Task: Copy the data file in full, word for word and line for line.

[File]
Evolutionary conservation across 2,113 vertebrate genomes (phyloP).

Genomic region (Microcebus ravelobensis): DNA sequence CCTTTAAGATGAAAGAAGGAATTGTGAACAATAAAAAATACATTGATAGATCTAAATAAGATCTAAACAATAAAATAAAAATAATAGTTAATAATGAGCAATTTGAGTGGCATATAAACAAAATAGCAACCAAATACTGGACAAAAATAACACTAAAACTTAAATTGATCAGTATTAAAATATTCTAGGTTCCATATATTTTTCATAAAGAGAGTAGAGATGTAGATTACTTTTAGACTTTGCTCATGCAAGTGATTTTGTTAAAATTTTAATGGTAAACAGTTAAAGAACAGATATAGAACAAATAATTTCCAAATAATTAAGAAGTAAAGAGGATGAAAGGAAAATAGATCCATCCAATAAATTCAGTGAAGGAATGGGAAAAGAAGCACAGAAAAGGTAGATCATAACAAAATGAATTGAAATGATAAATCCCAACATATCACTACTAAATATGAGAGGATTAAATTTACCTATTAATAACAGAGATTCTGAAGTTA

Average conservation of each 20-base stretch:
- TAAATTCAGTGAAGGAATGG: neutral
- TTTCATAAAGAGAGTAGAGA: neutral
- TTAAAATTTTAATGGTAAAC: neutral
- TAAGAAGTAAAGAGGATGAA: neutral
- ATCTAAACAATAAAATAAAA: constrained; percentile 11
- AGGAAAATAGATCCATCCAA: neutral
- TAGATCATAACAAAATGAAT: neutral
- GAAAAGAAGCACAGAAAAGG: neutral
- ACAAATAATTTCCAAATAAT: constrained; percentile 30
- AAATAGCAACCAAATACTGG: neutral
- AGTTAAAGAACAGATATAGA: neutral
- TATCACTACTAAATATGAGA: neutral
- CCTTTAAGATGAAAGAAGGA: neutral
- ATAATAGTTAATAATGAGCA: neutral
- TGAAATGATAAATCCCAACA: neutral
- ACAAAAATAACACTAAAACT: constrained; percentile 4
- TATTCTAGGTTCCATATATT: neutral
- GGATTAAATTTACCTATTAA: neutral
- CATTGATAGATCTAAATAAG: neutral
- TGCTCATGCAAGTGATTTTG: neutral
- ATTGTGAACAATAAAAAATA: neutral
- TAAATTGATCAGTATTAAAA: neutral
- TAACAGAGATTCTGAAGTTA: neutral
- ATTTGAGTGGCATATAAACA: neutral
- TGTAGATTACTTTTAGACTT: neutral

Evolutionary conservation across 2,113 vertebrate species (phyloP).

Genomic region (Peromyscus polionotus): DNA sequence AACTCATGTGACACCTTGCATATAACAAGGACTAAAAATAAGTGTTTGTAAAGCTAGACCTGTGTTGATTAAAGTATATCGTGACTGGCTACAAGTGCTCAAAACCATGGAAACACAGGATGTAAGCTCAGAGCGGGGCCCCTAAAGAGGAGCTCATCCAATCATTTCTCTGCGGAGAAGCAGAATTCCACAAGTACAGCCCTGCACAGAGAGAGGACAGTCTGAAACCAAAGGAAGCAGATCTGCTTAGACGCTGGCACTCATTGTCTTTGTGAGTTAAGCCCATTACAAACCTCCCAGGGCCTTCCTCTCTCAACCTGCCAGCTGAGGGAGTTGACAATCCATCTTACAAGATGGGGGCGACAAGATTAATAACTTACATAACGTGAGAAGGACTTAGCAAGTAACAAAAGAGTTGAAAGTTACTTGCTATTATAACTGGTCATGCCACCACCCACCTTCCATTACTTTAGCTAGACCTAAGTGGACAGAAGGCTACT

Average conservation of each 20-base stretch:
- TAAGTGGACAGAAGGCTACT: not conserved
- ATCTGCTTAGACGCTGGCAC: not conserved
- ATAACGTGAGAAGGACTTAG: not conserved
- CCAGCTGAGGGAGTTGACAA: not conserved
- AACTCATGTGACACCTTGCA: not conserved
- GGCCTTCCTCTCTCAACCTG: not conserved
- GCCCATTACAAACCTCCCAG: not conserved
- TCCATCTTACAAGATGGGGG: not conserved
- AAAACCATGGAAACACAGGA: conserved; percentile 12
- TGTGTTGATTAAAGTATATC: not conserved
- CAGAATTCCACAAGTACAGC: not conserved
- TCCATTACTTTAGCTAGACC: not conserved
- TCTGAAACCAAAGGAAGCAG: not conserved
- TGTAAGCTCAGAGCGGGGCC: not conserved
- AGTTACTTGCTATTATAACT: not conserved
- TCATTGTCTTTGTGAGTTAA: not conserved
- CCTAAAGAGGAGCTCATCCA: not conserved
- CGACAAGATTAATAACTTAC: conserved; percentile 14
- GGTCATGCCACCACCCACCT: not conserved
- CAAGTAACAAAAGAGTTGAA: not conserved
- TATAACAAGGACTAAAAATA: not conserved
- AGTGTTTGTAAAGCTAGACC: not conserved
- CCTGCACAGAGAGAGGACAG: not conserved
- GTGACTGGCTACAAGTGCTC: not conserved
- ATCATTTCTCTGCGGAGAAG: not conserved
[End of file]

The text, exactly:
Evolutionary conservation across 2,113 vertebrate genomes (phyloP).

Genomic region (Microcebus ravelobensis): DNA sequence CCTTTAAGATGAAAGAAGGAATTGTGAACAATAAAAAATACATTGATAGATCTAAATAAGATCTAAACAATAAAATAAAAATAATAGTTAATAATGAGCAATTTGAGTGGCATATAAACAAAATAGCAACCAAATACTGGACAAAAATAACACTAAAACTTAAATTGATCAGTATTAAAATATTCTAGGTTCCATATATTTTTCATAAAGAGAGTAGAGATGTAGATTACTTTTAGACTTTGCTCATGCAAGTGATTTTGTTAAAATTTTAATGGTAAACAGTTAAAGAACAGATATAGAACAAATAATTTCCAAATAATTAAGAAGTAAAGAGGATGAAAGGAAAATAGATCCATCCAATAAATTCAGTGAAGGAATGGGAAAAGAAGCACAGAAAAGGTAGATCATAACAAAATGAATTGAAATGATAAATCCCAACATATCACTACTAAATATGAGAGGATTAAATTTACCTATTAATAACAGAGATTCTGAAGTTA

Average conservation of each 20-base stretch:
- TAAATTCAGTGAAGGAATGG: neutral
- TTTCATAAAGAGAGTAGAGA: neutral
- TTAAAATTTTAATGGTAAAC: neutral
- TAAGAAGTAAAGAGGATGAA: neutral
- ATCTAAACAATAAAATAAAA: constrained; percentile 11
- AGGAAAATAGATCCATCCAA: neutral
- TAGATCATAACAAAATGAAT: neutral
- GAAAAGAAGCACAGAAAAGG: neutral
- ACAAATAATTTCCAAATAAT: constrained; percentile 30
- AAATAGCAACCAAATACTGG: neutral
- AGTTAAAGAACAGATATAGA: neutral
- TATCACTACTAAATATGAGA: neutral
- CCTTTAAGATGAAAGAAGGA: neutral
- ATAATAGTTAATAATGAGCA: neutral
- TGAAATGATAAATCCCAACA: neutral
- ACAAAAATAACACTAAAACT: constrained; percentile 4
- TATTCTAGGTTCCATATATT: neutral
- GGATTAAATTTACCTATTAA: neutral
- CATTGATAGATCTAAATAAG: neutral
- TGCTCATGCAAGTGATTTTG: neutral
- ATTGTGAACAATAAAAAATA: neutral
- TAAATTGATCAGTATTAAAA: neutral
- TAACAGAGATTCTGAAGTTA: neutral
- ATTTGAGTGGCATATAAACA: neutral
- TGTAGATTACTTTTAGACTT: neutral

Evolutionary conservation across 2,113 vertebrate species (phyloP).

Genomic region (Peromyscus polionotus): DNA sequence AACTCATGTGACACCTTGCATATAACAAGGACTAAAAATAAGTGTTTGTAAAGCTAGACCTGTGTTGATTAAAGTATATCGTGACTGGCTACAAGTGCTCAAAACCATGGAAACACAGGATGTAAGCTCAGAGCGGGGCCCCTAAAGAGGAGCTCATCCAATCATTTCTCTGCGGAGAAGCAGAATTCCACAAGTACAGCCCTGCACAGAGAGAGGACAGTCTGAAACCAAAGGAAGCAGATCTGCTTAGACGCTGGCACTCATTGTCTTTGTGAGTTAAGCCCATTACAAACCTCCCAGGGCCTTCCTCTCTCAACCTGCCAGCTGAGGGAGTTGACAATCCATCTTACAAGATGGGGGCGACAAGATTAATAACTTACATAACGTGAGAAGGACTTAGCAAGTAACAAAAGAGTTGAAAGTTACTTGCTATTATAACTGGTCATGCCACCACCCACCTTCCATTACTTTAGCTAGACCTAAGTGGACAGAAGGCTACT

Average conservation of each 20-base stretch:
- TAAGTGGACAGAAGGCTACT: not conserved
- ATCTGCTTAGACGCTGGCAC: not conserved
- ATAACGTGAGAAGGACTTAG: not conserved
- CCAGCTGAGGGAGTTGACAA: not conserved
- AACTCATGTGACACCTTGCA: not conserved
- GGCCTTCCTCTCTCAACCTG: not conserved
- GCCCATTACAAACCTCCCAG: not conserved
- TCCATCTTACAAGATGGGGG: not conserved
- AAAACCATGGAAACACAGGA: conserved; percentile 12
- TGTGTTGATTAAAGTATATC: not conserved
- CAGAATTCCACAAGTACAGC: not conserved
- TCCATTACTTTAGCTAGACC: not conserved
- TCTGAAACCAAAGGAAGCAG: not conserved
- TGTAAGCTCAGAGCGGGGCC: not conserved
- AGTTACTTGCTATTATAACT: not conserved
- TCATTGTCTTTGTGAGTTAA: not conserved
- CCTAAAGAGGAGCTCATCCA: not conserved
- CGACAAGATTAATAACTTAC: conserved; percentile 14
- GGTCATGCCACCACCCACCT: not conserved
- CAAGTAACAAAAGAGTTGAA: not conserved
- TATAACAAGGACTAAAAATA: not conserved
- AGTGTTTGTAAAGCTAGACC: not conserved
- CCTGCACAGAGAGAGGACAG: not conserved
- GTGACTGGCTACAAGTGCTC: not conserved
- ATCATTTCTCTGCGGAGAAG: not conserved